He also sees flux in the industry affecting a wide array of age groups.

“There’s been so much downsizing, so many layoffs, when I go to these meetings of independent journalists, I see a lot of people in their 30s, 40s or 50s.”

But Ann Peters with the Pulitzer Center on Crisis Reporting said there is reason to be optimistic.

“I think the key is how we seize these opportunities and view this time as a time of opportunity and see what can be made of it, including continuing to make sure information gets out to the public,” she said.


One option that Steffens and many others see as a ray of hopeful light is crowdsource funding. Despite being weak on the ability to verify sources of donated funding, the platform makes it easier to find individuals who are willing to financially back specific projects.

One of the most popular crowdsourcing platforms, Kickstarter, has helped numerous journalists successfully raise funds. They have included $25,999 for editorial cartoonist Ted Rall to return to Afghanistan; $23,316 for photojournalist Gerd Ludwig’s project on the 25-year anniversary of Chernobyl; and $140,201 for a collaboratively commissioned long-form journalism project about major issues in technology and science, called Matter.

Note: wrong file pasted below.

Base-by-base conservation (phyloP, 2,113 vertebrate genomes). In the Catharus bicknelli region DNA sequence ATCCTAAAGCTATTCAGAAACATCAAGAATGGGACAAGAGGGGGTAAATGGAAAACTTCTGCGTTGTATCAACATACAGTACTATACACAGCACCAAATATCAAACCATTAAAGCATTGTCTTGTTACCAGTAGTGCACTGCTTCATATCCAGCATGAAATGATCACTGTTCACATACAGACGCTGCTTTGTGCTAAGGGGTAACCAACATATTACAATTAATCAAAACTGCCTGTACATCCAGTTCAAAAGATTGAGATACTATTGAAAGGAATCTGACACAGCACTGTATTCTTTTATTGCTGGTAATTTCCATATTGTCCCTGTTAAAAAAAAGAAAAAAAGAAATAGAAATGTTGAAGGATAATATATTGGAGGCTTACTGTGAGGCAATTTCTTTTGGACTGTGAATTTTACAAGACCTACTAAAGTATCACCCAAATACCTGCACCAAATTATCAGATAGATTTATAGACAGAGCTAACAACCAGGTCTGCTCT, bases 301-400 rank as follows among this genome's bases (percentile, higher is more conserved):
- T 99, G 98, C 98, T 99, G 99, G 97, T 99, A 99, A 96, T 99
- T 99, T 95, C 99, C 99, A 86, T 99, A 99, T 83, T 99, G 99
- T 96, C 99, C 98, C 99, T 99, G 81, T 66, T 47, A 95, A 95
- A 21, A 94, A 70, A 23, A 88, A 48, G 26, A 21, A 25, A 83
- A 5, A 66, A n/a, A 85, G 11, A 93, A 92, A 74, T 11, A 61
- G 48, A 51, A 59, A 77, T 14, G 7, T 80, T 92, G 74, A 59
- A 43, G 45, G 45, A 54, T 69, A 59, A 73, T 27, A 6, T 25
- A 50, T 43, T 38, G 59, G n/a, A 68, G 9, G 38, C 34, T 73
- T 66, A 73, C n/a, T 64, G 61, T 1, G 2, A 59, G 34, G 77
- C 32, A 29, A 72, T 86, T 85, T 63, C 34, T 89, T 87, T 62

The common thread among such successful funding campaigns is that the projects are imagined and run by journalists with a significant amount of experience and recognition who can draw on vast personal and professional networks. Many are run by teams of such journalists who have heavy-duty expertise in a beat as former employees of legacy media, including The New York Times, The Atlantic, The Economist, BBC and others.